III. Old Testament Administrations of the Covenant of Grace Included Children

One factor that points to the unity of the various covenantal adminstrations is the genealogical principle, wherein scripture portrays a God entering into covenant with a federal head and also his children.  When God determined to relate to a people covneantally, his arrangement was genealogical.  It is manifested in the “seed” concept.

A.  In the Noahic covenant
Gen. 9:8-9--Then God said to Noah and to his sons with him, “Behold, I establish my covenant with you and your offspring after you.

B.  In the Abrahamic covenant:
Gen. 15:8:
On that day the Lord made a covenant with Abram, saying, “To your offspring I give this land, from the river of Egypt to the great river, the river Euphrates,

Genesis 17:7-8:
And I will establish my covenant between me and you and your offspring after you throughout their generations for an everlasting covenant, to be God to you and to your offspring after you. And I will give to you and to your offspring after you the land of your sojournings, all the land of Canaan, for an everlasting possession, and I will be their God.”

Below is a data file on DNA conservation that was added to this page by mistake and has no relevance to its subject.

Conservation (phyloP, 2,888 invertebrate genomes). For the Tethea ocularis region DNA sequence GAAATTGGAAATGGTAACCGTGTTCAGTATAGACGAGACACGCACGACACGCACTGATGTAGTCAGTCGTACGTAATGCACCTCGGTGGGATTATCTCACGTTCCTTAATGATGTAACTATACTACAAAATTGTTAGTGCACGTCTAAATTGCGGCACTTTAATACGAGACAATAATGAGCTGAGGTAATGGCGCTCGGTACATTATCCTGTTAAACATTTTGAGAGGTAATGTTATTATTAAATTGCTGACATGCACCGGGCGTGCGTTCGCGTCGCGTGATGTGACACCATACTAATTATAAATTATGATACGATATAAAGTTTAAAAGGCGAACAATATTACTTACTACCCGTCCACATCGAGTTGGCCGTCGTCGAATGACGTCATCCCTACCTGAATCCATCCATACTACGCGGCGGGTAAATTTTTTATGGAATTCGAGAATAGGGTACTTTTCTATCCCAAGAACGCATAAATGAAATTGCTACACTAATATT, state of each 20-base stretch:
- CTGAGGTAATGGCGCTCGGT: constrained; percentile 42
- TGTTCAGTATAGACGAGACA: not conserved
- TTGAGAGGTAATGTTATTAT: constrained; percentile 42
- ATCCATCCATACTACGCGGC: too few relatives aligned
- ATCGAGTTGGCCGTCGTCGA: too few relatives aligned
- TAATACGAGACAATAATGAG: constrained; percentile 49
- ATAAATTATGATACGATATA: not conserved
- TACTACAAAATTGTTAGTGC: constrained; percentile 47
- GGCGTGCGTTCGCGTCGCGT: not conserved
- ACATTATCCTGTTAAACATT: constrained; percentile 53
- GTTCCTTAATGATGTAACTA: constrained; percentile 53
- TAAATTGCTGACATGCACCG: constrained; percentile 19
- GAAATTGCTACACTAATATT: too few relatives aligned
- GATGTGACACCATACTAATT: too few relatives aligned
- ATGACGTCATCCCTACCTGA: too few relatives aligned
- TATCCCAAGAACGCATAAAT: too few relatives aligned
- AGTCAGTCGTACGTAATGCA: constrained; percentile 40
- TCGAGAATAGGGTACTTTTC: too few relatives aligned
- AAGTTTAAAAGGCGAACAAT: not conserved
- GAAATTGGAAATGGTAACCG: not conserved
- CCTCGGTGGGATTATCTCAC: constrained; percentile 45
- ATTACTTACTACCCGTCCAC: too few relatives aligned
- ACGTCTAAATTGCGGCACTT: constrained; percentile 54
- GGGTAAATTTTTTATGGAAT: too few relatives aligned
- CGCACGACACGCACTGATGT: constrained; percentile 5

C.  God worked through Isaac and his descendants:
Gen. 26:
24 And the Lord appeared to him the same night and said, “I am the God of Abraham your father. Fear not, for I am with you and will bless you and multiplycyour offspring for my servant Abraham's sake.”

D.  God worked through Jacob and his descendants:
Gen. 28:13-14
13 And behold, the Lord stood above it and said, “I am the Lord, the God of Abraham your father and the God of Isaac. The land on which you lie I will give  to you and to your offspring. 14 Your offspring shall be like the dust of the earth, and you shall spread abroad to the west and to the east and to the north and to the  south, and in you and your offspring shall all the families of the earth be blessed.

E.  In the Mosaic covenant:
Exodus 20:5-6
You shall not bow down to them or serve them, for I the Lord your God am a    jealous God, visiting the iniquity of the fathers on the children to the third and the fourth generation of those who hate me, but showing steadfast love to thousands of those who love me and keep my commandments.
A dramatic expression of this is conveyed in renewal of the covenant in  Deuteronomy 5:2-3:
The Lord our God made a covenant with us in Horeb. Not with our fathers did the Lord make this covenant, but with us, who are all of us here alive today.

The majority Israelites standing on the plains of Moab during this renewal of the covenant were not even born when God covenanted with His people at Sinai.  But Moses here says that they were present there.  There is solidarity with their forefathers because of genealogical continuity. 

F.  In the Davidic covenant:
2 Samuel 22:51:
51 Great salvation he brings to his king,